Golf: Nothing to lose for Bay top seed

By Anendra Singh

Toothbrush, check. Sunblock check. iPod, check. Cellphone, check. Hat marker, check. Toilet bag, ... and the list goes on.

Kate Chadwick laboriously and meticulously packed her suitcase late yesterday afternoon, no doubt having got the golf bag out of the way in good time before boarding her flight to Christchurch.

While father Fred and mum Llesley Chadwick made sure their daughter didn't forget the family digital camera, the 20-year-old top amateur golfer from Hawke's Bay is mindful the next three days from tomorrow will transcend any essentials she packs in her suitcase or golf bag.

Never mind the whimsical sales pitch from some underarm deodorant or cosmetic company about wearing that cool charm under immense pressure.

When the ISPS Handa New Zealand Women's Open tees off tomorrow at the Clearwater Golf Glub, the Napier Golf Club member knows she'll have to not just put on a facade of composure but feel it and be unflappable in every sense of the word.

No doubt the big-hitting scratchie won't have a choice about packing a healthy dose of nerves when she plants the ball on the No10 tee mound a shade after 2pm when Korean professional Joo Ga Eun will have sent her dimpled titanium into orbit.

"I guess so I'll try to be cool," Chadwick says, banking on talking to her father who will be lugging her bag.

Australian professional Jana Welsford will not only be the last in Chadwick's group of three but the entire field of 144 elite golfers at the Open.

The trio will be in the 10th group to tee off again on Saturday in round two from the same back nine although half the field will play two rounds tomorrow.

"Hopefully we'll be in a small [low-profile] group but I don't think it'll bother me much."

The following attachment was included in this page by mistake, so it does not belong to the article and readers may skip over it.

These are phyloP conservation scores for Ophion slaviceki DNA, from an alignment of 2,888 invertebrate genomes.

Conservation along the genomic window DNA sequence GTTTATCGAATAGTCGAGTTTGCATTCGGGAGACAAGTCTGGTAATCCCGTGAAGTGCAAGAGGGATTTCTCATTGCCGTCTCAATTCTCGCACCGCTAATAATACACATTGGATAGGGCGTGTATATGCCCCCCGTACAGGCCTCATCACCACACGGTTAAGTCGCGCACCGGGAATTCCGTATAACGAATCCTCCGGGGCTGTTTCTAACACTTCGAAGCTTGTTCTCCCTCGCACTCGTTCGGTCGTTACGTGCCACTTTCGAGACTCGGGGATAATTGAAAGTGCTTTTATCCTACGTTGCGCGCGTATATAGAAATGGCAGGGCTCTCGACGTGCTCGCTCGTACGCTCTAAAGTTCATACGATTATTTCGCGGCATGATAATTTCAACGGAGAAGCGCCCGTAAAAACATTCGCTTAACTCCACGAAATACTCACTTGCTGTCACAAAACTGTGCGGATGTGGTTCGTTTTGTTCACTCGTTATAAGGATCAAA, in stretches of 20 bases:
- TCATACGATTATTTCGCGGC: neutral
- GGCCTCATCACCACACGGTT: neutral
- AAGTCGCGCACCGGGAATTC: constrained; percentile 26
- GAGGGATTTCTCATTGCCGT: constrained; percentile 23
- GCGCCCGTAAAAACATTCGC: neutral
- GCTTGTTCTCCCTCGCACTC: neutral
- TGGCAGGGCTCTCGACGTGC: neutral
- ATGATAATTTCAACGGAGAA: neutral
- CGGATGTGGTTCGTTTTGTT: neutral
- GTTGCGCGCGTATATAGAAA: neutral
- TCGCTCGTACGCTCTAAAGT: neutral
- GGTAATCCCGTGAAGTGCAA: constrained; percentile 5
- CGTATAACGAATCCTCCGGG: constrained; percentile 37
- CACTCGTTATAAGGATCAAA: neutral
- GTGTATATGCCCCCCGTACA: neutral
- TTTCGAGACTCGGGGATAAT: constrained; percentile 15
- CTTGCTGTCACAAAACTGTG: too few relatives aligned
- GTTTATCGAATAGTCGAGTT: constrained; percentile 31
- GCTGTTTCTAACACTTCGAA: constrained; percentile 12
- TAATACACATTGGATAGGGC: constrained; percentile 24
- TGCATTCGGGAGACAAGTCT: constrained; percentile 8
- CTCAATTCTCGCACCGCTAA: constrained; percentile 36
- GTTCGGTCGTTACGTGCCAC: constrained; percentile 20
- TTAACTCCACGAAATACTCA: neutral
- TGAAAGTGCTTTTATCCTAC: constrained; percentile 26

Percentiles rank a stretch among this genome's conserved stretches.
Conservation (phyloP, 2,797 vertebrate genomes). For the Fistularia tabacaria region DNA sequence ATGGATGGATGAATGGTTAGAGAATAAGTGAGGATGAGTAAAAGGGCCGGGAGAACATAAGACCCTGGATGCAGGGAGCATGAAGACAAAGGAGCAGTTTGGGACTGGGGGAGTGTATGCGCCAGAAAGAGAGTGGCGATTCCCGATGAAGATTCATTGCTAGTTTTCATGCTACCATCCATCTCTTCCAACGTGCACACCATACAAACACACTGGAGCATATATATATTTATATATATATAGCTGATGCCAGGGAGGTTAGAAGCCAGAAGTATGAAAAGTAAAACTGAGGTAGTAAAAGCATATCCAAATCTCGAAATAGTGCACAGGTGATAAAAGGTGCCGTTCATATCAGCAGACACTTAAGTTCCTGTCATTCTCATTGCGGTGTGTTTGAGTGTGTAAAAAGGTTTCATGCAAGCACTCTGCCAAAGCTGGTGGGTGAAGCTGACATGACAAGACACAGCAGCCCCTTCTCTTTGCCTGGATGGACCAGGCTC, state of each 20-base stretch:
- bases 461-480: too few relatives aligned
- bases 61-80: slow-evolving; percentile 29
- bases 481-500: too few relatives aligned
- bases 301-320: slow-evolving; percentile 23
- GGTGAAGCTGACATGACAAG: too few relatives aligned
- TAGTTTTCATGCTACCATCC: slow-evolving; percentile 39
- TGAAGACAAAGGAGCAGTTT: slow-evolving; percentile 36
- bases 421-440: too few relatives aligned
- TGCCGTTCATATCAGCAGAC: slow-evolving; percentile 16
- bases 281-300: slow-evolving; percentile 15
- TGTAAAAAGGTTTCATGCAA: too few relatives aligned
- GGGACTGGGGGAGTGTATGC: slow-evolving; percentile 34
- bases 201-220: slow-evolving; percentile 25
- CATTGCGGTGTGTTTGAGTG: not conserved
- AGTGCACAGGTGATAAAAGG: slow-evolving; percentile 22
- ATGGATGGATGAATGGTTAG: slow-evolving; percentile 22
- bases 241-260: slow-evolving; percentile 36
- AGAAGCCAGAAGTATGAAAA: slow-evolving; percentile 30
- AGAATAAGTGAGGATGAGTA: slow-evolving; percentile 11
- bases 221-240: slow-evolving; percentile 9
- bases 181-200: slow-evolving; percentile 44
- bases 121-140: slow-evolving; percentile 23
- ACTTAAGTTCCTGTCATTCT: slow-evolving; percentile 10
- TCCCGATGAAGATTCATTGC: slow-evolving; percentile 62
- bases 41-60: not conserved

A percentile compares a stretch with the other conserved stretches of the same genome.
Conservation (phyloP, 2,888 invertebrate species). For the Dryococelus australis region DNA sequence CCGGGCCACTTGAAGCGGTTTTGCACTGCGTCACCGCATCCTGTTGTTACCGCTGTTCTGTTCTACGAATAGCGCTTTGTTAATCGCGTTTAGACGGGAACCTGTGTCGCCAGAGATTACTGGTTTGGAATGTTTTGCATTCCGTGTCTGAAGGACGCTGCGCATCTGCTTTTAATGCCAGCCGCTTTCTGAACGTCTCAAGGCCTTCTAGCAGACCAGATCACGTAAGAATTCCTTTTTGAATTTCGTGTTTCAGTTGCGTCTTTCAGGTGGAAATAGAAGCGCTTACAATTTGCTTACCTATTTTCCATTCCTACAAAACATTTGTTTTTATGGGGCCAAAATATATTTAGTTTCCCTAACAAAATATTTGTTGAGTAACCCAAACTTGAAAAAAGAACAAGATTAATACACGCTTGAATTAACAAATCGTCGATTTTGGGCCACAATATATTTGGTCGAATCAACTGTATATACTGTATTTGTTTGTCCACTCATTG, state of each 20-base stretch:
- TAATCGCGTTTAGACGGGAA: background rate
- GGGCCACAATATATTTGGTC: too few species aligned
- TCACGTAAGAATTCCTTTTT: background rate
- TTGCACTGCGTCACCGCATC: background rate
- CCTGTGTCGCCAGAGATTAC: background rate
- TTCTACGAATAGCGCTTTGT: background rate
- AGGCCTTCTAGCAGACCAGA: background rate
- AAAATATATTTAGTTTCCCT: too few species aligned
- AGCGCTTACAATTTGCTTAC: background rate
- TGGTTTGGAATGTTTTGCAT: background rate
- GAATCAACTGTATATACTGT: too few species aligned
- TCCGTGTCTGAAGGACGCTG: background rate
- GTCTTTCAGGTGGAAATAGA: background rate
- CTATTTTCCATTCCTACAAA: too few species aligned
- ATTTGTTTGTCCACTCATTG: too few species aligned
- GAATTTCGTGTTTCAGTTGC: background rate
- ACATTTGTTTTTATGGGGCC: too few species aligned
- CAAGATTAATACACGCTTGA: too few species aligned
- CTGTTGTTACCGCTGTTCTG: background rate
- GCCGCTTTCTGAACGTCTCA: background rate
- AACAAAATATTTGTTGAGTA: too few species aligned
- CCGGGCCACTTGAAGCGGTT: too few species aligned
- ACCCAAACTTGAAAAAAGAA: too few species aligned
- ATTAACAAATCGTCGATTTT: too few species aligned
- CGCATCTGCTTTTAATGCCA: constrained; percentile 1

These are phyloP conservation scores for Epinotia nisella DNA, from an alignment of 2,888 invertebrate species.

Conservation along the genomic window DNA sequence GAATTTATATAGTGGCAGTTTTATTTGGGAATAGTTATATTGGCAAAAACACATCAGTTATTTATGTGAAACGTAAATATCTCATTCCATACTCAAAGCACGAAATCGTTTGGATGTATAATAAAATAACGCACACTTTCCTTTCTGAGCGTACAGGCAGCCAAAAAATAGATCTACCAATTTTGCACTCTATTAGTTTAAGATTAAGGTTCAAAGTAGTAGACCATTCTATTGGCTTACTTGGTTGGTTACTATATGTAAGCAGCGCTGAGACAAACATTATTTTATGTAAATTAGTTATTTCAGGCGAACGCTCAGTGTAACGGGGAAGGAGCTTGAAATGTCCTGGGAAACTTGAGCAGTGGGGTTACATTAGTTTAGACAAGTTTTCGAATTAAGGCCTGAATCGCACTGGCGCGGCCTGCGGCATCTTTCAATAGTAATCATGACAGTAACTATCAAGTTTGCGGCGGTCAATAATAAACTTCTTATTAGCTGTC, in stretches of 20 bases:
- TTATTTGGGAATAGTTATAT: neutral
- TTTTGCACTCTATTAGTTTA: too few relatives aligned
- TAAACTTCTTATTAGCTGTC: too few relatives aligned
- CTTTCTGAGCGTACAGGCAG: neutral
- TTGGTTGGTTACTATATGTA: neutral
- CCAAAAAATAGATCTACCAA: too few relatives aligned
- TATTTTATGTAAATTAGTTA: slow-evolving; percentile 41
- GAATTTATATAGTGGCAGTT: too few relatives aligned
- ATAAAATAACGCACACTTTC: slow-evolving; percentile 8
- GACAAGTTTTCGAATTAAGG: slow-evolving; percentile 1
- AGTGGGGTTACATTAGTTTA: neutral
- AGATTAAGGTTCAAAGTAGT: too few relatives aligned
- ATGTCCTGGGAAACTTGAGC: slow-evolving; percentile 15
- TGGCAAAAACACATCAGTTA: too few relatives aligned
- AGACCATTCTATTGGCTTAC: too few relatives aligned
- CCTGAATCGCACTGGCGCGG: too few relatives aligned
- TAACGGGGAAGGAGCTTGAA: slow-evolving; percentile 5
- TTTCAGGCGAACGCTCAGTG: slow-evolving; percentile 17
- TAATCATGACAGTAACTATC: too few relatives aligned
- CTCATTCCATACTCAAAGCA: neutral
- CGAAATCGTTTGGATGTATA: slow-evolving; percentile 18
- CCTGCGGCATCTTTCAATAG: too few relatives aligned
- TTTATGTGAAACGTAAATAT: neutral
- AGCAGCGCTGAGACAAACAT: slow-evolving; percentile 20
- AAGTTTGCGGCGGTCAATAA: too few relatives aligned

Having idolised Englishwoman Laura Davies, Chadwick will breathe a sigh of relief the veteran professional isn't in her group although she was still clueless as to who her playing partners were when she boarded her flight last night with her parents and brother Sam, 17, who is also a budding amateur.

"She's [Davies] cool and she's always been there and she's the only female golfer I've really known."

Chadwick has seen New Zealand teenage sensation Lydia Ko around the national circuit and even spoken to her briefly a couple of times but confesses only knowing of the women's world No1 amateur.

Although defending champion Lindsey Wright, of Australia, has withdrawn due to injury, Ko faces three former champions in Frenchwoman Gwladys Nocera (2009), Davies (2010) and Australian Kristie Smith (2011).

Ko, Wellington No1 Julianne Alvarez, Auckland sisters Munchin Keh and Wenyung Keh, and Sarah Bradley all qualified as the top-five finishers from the 2012 order of merit.

New Zealand Golf offered two Australian amateurs places - Minjee Lee, who won the Australian Amateur, and Su-Hyun Oh, who finished in a share of second place at last week's Volvik RACV Ladies Masters.

The last amateur among nine to book her place was Otago representative Laura Hoskin. The Arrowtown golfer was the only amateur to advance from the final qualifying event at the Christchurch Golf Club.